Ballard retires as HCC professor

November 30, 1999|By MARLO BARNHART


Unlike many who retire after a long career, Ron Ballard says he knows exactly how he will spend much of his time now that he has capped a 36-year teaching career at Hagerstown Community College.

"I have a lot of manuscripts I've been working on," Ballard said. Since 1991, he has been writing fiction. And some of his poetry has been published in Hagerstown and in a journal in New York.

One novel, "Sonata," is nearly finished, he said.

"It's the story of two pianists, one alive and the other, her dead grandmother," Ballard said.

The grandmother's spirit directs the young pianist to the attic, where journals written by the grandmother ? who died the year before her granddaughter was born ? are hidden, Ballard explained.


Most of Ballard's other manuscripts need polishing, and when he was teaching, there was no time for that.

Ballard's journey to Hagerstown began in his native Seattle, with a number of stops in between.

Ballard, 68, joined the U.S. Army when he was 19. After he completed his tour of duty, he returned to Seattle before heading south to San Francisco.

He was a restaurant manager for three years before launching a college course of study in California.

"I studied for six years and earned my master's degree," Ballard said.

He moved to Pennsylvania and applied for teaching jobs all over the East Coast.

"I got an offer from then-Hagerstown Junior College, so I came here," he said.

Beginning in 1970, Ballard was teaching English and world literature.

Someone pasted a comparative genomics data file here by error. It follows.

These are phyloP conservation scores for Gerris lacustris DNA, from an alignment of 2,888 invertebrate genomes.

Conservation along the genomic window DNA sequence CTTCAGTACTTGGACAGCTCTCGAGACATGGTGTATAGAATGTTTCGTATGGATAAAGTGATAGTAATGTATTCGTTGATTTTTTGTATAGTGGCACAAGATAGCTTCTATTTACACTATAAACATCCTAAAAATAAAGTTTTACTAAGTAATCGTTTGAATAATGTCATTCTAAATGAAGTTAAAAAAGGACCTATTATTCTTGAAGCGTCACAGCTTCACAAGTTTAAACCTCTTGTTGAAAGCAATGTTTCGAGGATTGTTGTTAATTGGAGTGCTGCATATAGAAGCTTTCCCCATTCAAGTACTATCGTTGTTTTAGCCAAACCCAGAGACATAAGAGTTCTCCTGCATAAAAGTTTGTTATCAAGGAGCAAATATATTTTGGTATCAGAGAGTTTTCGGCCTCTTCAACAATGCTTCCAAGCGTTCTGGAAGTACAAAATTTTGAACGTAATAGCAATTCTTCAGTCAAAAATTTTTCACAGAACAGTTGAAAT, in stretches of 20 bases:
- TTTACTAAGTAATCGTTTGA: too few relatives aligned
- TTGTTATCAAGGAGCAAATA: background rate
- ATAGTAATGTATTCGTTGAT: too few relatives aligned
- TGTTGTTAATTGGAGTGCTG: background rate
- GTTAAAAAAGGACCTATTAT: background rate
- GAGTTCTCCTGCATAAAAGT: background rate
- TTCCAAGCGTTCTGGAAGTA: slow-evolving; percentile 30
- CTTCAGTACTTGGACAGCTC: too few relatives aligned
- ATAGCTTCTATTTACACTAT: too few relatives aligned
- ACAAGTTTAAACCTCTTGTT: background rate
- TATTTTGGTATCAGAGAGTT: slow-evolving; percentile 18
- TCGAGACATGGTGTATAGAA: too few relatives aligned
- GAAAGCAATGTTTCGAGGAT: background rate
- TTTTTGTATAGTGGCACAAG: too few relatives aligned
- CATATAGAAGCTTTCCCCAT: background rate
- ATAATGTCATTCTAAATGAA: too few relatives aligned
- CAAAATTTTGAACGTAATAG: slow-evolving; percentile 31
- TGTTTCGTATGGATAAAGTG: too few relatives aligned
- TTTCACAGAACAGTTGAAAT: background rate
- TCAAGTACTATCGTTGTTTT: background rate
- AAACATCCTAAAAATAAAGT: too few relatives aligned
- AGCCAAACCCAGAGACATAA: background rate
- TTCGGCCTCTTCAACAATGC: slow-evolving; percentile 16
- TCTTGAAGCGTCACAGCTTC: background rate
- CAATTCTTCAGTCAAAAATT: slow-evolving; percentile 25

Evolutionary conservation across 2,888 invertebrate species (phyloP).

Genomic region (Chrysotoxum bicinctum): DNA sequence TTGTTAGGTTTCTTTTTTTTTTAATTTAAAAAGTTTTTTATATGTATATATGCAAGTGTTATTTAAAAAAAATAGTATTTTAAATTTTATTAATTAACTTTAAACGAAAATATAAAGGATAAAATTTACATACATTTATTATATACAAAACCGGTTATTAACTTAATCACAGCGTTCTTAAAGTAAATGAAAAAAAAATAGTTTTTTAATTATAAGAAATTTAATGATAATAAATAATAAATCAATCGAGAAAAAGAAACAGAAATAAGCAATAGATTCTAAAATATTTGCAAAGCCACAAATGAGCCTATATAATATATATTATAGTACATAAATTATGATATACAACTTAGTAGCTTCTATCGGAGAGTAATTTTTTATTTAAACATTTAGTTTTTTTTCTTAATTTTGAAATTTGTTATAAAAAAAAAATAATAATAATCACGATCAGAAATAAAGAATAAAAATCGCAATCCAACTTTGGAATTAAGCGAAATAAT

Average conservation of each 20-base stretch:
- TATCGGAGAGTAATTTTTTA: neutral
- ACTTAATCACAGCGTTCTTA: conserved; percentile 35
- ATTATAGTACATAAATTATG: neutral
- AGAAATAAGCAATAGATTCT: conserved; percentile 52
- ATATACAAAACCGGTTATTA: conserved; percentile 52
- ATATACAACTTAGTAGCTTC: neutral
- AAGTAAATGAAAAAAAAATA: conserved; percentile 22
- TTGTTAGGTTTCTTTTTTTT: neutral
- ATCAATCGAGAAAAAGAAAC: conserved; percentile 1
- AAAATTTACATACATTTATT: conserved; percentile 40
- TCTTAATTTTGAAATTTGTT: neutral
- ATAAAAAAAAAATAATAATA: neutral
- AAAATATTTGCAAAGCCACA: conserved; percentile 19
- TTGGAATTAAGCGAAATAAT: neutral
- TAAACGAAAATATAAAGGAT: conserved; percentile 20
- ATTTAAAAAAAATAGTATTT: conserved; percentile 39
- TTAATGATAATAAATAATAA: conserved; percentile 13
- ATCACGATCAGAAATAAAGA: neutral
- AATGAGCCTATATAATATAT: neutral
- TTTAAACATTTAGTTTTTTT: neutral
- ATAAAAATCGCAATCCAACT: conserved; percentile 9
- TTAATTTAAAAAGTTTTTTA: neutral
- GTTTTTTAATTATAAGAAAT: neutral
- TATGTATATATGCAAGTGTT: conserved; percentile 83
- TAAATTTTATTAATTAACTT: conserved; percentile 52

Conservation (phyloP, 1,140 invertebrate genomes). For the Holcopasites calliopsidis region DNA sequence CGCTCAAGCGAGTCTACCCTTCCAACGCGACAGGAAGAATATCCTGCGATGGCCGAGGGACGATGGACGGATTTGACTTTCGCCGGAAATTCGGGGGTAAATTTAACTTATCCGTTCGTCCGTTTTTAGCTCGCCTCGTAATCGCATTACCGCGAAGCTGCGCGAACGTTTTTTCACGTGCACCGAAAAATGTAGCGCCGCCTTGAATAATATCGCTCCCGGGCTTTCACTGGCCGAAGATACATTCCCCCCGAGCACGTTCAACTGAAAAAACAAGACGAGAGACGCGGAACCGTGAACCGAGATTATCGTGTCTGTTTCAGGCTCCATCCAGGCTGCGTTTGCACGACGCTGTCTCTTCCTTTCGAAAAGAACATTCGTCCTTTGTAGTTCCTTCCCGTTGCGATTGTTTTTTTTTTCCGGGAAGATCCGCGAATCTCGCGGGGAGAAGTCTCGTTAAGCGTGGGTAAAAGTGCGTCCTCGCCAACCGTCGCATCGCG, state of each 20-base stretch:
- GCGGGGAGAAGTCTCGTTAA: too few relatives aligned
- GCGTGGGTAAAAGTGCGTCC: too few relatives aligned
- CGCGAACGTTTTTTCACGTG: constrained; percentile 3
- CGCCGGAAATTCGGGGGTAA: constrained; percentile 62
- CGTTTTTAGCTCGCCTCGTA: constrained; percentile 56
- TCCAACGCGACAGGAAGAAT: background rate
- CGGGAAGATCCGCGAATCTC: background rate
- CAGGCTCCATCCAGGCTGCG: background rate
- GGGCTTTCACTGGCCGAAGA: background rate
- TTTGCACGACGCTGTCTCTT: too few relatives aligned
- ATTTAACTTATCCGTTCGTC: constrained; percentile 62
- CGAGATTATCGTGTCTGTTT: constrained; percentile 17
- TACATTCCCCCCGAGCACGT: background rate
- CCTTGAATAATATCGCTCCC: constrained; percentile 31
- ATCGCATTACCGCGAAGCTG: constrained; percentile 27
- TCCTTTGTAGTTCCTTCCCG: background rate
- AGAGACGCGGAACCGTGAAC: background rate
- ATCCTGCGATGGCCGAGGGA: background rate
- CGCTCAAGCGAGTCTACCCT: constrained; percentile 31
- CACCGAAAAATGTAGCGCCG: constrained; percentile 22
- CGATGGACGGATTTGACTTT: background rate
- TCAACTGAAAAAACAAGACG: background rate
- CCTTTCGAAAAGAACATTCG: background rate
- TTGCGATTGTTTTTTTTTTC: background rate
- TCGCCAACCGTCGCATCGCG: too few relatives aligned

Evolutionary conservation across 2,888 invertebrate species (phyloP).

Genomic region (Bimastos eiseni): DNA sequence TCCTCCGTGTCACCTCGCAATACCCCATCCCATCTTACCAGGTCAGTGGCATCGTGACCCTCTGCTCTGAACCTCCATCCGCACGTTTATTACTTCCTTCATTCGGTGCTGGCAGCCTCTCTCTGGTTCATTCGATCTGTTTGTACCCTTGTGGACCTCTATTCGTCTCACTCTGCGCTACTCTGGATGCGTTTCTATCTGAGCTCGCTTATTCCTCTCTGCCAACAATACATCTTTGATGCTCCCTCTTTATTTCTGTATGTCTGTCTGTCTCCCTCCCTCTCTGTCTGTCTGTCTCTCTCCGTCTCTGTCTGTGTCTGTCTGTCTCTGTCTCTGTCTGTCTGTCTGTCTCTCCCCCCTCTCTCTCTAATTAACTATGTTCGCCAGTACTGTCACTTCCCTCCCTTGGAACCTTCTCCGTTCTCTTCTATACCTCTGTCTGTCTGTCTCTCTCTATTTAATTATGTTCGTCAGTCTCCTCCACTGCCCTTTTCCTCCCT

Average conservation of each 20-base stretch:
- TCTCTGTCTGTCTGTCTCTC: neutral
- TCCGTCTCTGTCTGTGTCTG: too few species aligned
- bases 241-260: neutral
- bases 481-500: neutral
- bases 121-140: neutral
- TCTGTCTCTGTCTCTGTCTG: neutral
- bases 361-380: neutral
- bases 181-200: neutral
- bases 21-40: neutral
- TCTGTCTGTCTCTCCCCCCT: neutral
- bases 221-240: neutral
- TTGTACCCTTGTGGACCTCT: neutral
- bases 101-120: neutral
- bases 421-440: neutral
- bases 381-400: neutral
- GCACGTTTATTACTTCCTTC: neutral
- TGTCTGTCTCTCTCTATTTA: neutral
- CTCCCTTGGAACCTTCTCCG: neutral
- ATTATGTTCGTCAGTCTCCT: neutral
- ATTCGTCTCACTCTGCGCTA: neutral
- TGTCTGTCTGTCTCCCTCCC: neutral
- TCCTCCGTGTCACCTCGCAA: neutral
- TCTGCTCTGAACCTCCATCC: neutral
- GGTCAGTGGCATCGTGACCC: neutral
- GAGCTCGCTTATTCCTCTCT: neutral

"We were all teaching in one classroom building then," he said.

Ballard was continuing his education, first at Johns Hopkins University in the history of ideas, then at the University of Maryland, where he earned his doctorate in the philosophy of education.

Ballard's philosophy classes became quite popular over the years.

"I'd often have 30 students in one class and 25 in another," he said.

The bones of his philosophy course included the works of the great philosophers, like Plato's Republic. The curriculum included a kind of history of ancient and modern philosophers, and delved into their writings.

"Part of each course was also analyzing and then argument," Ballard said.

In all those years, Ballard said he used the same textbook ? the one he studied from in college, just a different printing.

"I feel really proud of that course," Ballard said, noting that he taught it for more than 20 years.

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